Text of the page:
Most great art uses elaborate artifice to try to get to our deepest truths. Take for example the Japanese Bunraku puppets. They are large dolls manipulated by three performers, hooded and dressed in black. As viewers, we must make the puppeteers disappear to believe the characters in the drama, but we must also be aware of their every move, simulating heartache, or rage, or rapture by placing the wooden hand just so, or tilting the polished head an inch to one side.
Often during these puppet plays, the audience weeps- and they're only dolls being manipulated by the men dressed like terrorists! Opera, dance, film, literature and, of course, comic art all depend on elaborate artifice to move us. The mechanics of visual storytelling is subtle and difficult. The creation is often tedious, but it is through the unreal formalities of the art: panels, stylized drawings, heightened framing and terse text, that one can tell a story more real than real.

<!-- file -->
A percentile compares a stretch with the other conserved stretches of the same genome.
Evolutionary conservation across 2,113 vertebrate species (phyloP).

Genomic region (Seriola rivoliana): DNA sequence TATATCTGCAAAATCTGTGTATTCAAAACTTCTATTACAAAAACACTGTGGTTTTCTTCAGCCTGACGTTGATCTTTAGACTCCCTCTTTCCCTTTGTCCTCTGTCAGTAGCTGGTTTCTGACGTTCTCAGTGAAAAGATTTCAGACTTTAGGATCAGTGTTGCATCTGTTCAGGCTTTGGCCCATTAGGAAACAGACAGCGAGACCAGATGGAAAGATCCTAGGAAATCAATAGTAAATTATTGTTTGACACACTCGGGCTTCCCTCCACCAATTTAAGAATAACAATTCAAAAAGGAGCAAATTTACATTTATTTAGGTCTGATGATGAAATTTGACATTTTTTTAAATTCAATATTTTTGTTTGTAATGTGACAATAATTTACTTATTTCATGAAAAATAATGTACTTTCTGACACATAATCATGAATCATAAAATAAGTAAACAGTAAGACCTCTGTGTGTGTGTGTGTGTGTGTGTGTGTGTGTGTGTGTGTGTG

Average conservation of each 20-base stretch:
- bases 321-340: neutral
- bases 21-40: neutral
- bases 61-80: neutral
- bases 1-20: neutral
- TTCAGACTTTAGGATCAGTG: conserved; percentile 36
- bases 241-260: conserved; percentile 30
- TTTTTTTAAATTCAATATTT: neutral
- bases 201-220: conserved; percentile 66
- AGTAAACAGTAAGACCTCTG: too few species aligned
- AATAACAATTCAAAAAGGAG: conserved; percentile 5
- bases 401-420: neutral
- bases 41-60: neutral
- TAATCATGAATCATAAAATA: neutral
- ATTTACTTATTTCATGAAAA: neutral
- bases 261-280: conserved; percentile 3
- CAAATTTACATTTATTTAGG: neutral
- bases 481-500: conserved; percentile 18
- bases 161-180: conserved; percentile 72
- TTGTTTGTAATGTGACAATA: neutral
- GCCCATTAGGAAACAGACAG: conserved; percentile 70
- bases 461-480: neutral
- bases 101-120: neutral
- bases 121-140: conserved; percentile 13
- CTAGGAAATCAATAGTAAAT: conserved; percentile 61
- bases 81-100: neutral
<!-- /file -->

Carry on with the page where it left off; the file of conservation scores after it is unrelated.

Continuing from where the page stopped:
I suppose that is why fantasy is so prevalent in our epics today. Exaggerated heroes always haunted the heads of humanoids, but all aspects of out thoughts of gender, race and morality seem to be acted out increasingly more often by big dolls on a small stage: standing swathed in artifice.
The excerpts of works from the Cartooning class of 2018 presented on these pages all use visual artifice in the pursuit of truth. Some are funny, some are sad, some are fact and some are fiction, but all have been made with love and care, and the need to tell the important stories!
Thanks to all the efforts of my entire faculty, particularly the BFA Cartooning Portfolio instructors: Nicholas Bertozzi, Joey Cavalieri, David Mazzucchelli, Gary Panter and Carl Potts; and Cartooning coordinator Jason Little for assisting me in the selection and arrangement of this anthology.
We also thank President David Rhodes for his vision and support of this ongoing document of our students' achievements.
School of Visual Arts